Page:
I hope you find these GTX 960 overclocking results interesting. Maybe, we'll be able to use this story to show manufacturers the benefits of getting a large collection of identical products going forward. This might be the first time I have been able to show overclocking output I can be confident about - single CPU or GPU results are far less useful.


February 6, 2015 | 09:25 AM - Posted by Alex Battaglia (not verified)

Wonder which of the MSI's was the one I happened to nab. :P

I was actually surprised at the EVGA SSC cooling and overclocking, you would imagine that would be a better binned chip.

February 6, 2015 | 10:10 AM - Posted by Silent_Scone (not verified)

I doubt the SSC is binned at all. Now time to choose one for the HTPC.

February 6, 2015 | 10:14 AM - Posted by MahoganySoapbox

While the sample size is only 13 cards, so this is to be taken with a grain of salt, the EVGA card binning appears to place them closer to the median of maximum overclocked speeds.

February 6, 2015 | 10:22 AM - Posted by MahoganySoapbox

Thanks for the review of GM206 clock rates and relative potential. Your conclusion regarding the performance on the table was appreciated. I began to think the same as I read through the article.

Now I shall rumor-monger, donning my tin-foil hat and bringing my fingers to a steeple, perhaps this overhead is left available for a 960Ti.

I kid, it is most likely left for board partners to do crazy things.

February 6, 2015 | 10:41 AM - Posted by Anonymous (not verified)

The only thing missing is power consumption. That's the real reason for the stock underclocking, to keep up NVIDIA's image of being the most power efficient. Every 970 can hit 1400MHz, most can do 1500, so why not make that the stock clock? Answer: they lose their marketing edge to AMD on power efficiency.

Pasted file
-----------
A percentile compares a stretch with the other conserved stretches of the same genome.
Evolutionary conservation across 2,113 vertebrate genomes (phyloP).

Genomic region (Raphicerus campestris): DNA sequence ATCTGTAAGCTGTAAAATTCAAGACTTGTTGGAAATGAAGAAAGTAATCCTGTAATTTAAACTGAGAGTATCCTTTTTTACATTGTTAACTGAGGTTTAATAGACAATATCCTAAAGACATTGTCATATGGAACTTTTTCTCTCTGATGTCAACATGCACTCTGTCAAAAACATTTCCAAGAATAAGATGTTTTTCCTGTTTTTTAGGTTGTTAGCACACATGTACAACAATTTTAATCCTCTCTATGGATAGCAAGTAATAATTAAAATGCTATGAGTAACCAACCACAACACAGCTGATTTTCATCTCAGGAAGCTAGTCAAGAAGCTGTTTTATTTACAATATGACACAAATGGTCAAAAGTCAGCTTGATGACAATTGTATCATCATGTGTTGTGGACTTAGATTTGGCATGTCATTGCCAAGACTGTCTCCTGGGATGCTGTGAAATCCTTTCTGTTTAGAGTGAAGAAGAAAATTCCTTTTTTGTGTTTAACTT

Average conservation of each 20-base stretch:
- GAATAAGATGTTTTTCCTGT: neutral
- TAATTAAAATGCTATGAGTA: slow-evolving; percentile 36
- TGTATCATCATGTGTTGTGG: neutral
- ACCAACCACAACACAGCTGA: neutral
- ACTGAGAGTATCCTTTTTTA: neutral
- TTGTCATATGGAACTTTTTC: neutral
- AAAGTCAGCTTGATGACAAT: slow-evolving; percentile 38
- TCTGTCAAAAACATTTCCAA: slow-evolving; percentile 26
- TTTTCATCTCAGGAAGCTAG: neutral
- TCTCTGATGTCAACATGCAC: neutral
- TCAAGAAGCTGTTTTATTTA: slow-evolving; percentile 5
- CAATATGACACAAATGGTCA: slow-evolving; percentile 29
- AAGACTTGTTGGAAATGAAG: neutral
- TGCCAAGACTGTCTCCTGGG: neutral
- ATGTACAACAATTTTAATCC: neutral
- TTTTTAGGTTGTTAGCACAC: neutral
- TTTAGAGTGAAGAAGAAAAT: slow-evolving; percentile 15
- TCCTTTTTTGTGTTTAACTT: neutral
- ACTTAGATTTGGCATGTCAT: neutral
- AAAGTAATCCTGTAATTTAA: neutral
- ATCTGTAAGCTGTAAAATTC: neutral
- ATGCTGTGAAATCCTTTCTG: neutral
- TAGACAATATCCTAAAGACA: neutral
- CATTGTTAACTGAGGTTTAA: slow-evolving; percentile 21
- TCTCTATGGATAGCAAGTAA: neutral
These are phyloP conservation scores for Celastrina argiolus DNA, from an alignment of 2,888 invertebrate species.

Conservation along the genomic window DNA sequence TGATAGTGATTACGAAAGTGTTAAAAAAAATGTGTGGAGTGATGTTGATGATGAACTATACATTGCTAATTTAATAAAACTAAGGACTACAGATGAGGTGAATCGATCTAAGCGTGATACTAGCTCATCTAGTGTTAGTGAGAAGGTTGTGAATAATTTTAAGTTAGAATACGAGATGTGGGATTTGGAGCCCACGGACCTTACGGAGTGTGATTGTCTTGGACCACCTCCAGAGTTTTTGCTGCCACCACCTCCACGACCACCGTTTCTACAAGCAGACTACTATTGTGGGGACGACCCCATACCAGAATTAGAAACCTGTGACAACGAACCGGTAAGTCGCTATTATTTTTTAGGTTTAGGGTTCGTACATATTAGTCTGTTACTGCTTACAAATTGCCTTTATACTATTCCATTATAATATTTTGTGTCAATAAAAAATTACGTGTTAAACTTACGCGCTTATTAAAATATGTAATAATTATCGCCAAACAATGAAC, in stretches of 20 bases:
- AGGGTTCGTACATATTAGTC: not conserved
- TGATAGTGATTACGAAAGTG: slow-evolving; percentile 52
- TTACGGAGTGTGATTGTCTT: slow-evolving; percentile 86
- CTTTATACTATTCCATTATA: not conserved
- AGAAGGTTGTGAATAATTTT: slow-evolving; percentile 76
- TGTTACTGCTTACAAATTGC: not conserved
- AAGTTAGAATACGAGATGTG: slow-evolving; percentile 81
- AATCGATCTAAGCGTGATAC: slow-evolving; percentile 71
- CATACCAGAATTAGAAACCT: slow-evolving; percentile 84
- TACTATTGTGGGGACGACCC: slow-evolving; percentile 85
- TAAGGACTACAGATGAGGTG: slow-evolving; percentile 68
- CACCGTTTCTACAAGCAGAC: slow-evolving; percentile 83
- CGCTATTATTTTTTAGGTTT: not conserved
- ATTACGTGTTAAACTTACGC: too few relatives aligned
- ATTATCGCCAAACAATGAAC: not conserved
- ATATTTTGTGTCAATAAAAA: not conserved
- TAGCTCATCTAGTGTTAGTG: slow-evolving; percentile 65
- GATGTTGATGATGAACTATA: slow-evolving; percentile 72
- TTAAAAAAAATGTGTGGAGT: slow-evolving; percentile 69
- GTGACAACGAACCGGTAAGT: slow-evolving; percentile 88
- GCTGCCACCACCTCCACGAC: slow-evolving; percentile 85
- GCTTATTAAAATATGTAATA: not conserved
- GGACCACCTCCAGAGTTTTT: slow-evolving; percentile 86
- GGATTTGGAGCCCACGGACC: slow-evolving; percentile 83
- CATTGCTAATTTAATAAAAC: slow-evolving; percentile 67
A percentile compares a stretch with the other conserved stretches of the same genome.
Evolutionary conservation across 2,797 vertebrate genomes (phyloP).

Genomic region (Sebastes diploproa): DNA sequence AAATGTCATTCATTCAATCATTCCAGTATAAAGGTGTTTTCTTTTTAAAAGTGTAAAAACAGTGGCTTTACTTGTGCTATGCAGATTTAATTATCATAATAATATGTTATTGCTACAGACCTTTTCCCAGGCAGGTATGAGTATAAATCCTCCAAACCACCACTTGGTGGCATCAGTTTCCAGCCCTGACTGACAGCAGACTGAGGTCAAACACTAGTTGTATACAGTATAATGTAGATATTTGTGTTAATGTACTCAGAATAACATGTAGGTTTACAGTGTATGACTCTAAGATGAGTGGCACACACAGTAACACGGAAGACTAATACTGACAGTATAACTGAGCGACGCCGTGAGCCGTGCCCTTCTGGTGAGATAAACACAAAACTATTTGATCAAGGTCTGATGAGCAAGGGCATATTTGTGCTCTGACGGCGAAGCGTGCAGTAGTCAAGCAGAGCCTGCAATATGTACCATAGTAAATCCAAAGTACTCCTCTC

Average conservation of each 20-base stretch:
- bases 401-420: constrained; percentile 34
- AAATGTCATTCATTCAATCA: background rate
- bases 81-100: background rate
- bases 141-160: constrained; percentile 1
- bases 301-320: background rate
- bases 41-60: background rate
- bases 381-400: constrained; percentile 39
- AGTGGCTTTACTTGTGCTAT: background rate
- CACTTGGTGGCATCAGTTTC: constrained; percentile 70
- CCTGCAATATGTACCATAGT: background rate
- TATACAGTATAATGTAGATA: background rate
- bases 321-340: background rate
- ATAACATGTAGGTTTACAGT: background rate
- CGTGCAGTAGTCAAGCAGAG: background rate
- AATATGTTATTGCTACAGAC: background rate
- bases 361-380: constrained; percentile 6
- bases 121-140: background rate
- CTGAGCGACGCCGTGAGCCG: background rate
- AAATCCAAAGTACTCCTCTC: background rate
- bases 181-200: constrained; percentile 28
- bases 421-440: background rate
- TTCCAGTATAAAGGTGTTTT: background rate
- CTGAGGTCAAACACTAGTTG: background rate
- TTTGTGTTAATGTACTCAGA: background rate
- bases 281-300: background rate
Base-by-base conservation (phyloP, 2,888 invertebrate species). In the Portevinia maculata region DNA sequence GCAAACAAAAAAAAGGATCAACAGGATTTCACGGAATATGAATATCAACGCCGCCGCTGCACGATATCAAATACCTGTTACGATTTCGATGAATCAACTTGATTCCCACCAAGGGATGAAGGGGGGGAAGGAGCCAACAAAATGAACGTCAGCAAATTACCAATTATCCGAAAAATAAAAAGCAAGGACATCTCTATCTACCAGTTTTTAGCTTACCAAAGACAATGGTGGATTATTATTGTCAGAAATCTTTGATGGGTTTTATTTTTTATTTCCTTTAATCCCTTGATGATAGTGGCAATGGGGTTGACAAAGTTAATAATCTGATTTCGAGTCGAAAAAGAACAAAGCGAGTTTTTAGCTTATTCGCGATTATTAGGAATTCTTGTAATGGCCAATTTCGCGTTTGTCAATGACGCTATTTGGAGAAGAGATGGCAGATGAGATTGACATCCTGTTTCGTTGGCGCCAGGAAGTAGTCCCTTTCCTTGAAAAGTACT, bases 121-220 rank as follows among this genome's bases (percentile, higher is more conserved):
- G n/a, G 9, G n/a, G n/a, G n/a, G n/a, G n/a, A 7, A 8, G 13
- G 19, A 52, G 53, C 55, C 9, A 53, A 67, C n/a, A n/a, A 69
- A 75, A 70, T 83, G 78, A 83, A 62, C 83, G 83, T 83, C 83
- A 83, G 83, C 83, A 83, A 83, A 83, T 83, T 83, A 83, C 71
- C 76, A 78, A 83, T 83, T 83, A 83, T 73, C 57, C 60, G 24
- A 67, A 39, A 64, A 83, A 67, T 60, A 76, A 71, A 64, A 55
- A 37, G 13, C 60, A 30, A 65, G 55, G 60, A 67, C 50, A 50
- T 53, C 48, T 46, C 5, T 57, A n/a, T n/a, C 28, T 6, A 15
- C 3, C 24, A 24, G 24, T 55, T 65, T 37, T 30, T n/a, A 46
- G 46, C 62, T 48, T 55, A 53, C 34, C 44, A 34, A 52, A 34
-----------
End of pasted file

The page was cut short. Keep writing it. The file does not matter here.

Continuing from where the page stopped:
February 6, 2015 | 05:43 PM - Posted by arbiter

Well, if you look at power draw when overclocked maxwell doesn't take that much more power in most cases.

February 6, 2015 | 10:37 AM - Posted by DIYEyal

Wouldn't the GPU vendors send you their best overclockers out of what they have to make you think this card is very overclockable? Although these results seem reasonable since we know how well maxwell overclocks..

February 6, 2015 | 11:15 AM - Posted by Ryan Shrout

The key for this story is that they did not know I was going to do this with these graphics cards. They assumed they were prizes going to winners only.

So in theory it should be pretty accurate!

February 6, 2015 | 11:17 AM - Posted by Ryan Shrout

Also, it's worth pointing out (and I'll add this in the story above) that the samples that were sent to me for review from MSI, ASUS and EVGA were actually NOT in the top half of our results above. So either these companies are not cherry picking parts for the media or they are pretty bad at it.

February 7, 2015 | 11:09 PM - Posted by ThorAxe

That's quite a revelation. I had always assumed that companies would send their better samples.